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Babylonian Astrology, origin, history

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Babylonian Astrology, origin, history. The archaeological remains of Babylonia’s ancient towns have the most comprehensive records of the beginnings of Western astrology, which may be traced back to the ancient people of Mesopotamia. Babylonian (Chaldean) astrologers established the framework for the development of Hellenistic and Greek astrology in the following centuries. In Western astrology, many of the Babylonian astrological roots may still be seen in use today.

Babylonian Astrology, origin, history
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Babylonian Astrology, origin, history

Since ancient times, conventional astrological systems have drawn on principles from a broad variety of disciplines, including astronomy and other sciences, to create their predictions. Neither Sumerian nor Canaanite astrological activities have been discovered in any significant quantity (pre-Babylonian).

Similarly to the lack of separation between astronomy and astrology throughout the Renaissance period, there was no division between the two sciences during the period. Modifications made to the approach by the Hellenistic and subsequent Greek civilizations had a great influence on the development of today’s American horoscope tradition, as well as on the ability to accurately forecast a person’s future both in the United States and throughout the globe.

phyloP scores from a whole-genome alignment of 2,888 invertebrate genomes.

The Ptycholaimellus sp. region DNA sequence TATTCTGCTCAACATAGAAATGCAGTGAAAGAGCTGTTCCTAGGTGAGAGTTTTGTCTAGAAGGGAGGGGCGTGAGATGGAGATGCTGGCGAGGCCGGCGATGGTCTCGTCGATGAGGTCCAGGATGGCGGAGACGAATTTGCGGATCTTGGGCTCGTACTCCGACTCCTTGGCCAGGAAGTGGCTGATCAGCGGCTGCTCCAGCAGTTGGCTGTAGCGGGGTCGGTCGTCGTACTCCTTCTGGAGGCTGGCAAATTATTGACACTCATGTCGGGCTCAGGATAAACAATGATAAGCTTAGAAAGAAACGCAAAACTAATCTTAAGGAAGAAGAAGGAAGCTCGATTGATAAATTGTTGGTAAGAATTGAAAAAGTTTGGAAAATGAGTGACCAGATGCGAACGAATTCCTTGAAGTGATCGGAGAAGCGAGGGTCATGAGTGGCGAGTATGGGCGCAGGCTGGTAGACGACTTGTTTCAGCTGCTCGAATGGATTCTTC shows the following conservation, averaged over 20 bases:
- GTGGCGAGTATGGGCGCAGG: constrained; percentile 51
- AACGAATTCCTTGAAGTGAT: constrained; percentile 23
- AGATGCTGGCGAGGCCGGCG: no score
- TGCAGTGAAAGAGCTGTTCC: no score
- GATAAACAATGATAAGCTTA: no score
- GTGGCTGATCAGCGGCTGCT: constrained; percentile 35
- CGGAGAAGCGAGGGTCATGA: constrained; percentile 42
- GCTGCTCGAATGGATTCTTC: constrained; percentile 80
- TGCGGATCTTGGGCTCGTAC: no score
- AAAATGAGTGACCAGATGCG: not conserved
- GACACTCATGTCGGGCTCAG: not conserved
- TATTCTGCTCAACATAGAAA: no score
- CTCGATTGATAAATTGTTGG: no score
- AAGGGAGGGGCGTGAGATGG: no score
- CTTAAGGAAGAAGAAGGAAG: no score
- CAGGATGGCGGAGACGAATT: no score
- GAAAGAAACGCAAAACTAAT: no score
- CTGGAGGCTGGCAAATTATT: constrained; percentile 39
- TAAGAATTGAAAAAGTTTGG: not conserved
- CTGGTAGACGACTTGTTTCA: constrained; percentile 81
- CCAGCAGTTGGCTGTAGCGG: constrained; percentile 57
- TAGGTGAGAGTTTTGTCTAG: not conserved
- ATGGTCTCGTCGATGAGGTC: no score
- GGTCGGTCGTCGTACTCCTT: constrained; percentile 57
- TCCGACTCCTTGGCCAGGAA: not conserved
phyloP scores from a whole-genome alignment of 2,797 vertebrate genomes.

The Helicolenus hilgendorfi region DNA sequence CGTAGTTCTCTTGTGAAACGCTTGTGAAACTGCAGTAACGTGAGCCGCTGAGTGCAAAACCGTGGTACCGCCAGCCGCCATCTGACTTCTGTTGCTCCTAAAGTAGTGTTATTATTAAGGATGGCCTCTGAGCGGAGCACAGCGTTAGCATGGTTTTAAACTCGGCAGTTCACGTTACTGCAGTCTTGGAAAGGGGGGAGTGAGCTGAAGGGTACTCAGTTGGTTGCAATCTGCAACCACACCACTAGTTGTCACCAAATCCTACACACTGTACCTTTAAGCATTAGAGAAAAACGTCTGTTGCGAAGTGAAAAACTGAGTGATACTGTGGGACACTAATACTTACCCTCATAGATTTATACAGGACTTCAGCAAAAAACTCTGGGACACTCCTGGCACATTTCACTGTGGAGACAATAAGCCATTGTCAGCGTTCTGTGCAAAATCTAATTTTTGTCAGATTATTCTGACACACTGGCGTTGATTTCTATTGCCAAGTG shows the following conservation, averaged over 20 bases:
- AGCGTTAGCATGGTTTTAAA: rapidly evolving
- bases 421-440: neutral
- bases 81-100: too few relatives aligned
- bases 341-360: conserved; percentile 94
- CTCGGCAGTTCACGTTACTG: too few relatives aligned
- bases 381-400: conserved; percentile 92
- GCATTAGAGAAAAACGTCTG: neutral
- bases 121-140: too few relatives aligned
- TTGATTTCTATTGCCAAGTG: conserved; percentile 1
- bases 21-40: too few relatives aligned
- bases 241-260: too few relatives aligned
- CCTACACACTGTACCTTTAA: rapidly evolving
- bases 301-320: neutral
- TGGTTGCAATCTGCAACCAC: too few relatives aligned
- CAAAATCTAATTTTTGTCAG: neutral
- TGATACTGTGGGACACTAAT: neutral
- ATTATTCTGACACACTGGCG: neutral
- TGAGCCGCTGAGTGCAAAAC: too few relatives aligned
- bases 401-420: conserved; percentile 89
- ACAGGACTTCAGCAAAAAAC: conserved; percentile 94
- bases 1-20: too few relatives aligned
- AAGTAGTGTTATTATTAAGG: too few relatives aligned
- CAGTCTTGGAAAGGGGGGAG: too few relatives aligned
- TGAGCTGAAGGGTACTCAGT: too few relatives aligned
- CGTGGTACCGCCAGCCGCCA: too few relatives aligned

People all around the world, including the United States, were influenced by Babylonian astrological practices and beliefs, which were passed down through generations. The majority of the astrological evidence has been found in and around Babylonia, which was at the time of discovery the centre of ancient civilisation in the ancient world. The omens of lunar and solar eclipses have been discovered on ancient Babylonian tablets discovered in the ancient Hittite city of Hattusa, which dates back to the time of the Hittites.

Extracted and fragmented texts from this ancient Babylonian tablet have been discovered in several locations across Mesopotamia and the surrounding region.


During the third millennium BC, the early Mesopotamian civilizations began to identify and name important constellations (patterns made by stars in the galaxy). Ancient Mesopotamian sky watchers regarded the five wandering stars as the first seven planets, together with the sun and moon, as the first seven planets of the solar system (Greek for “wanderers”).

The Babylonians, who flourished in Mesopotamia around the 18th century BC, were the region’s earliest astronomers. The current system of astronomical measurement is based on numerical values. Aside from this, the Babylonians were responsible for the development of the zodiac, which is an extremely useful concept today.

As a result of employing the zodiac (the group of constellations along which it seems that the sun and planets are moving as they transit across the sky) as a measure of celestial time, the Babylonians were able to accurately estimate the passage of time in the skies.

For the purpose of representing these divisions, a number of constellations named after other constellations as well as constellations named after animals were chosen, and a total of twelve constellations were used to symbolize them. Eventually, the Greeks used the word “animal circle” to refer to the twelve signs of the zodiac calendar, which has stuck ever since.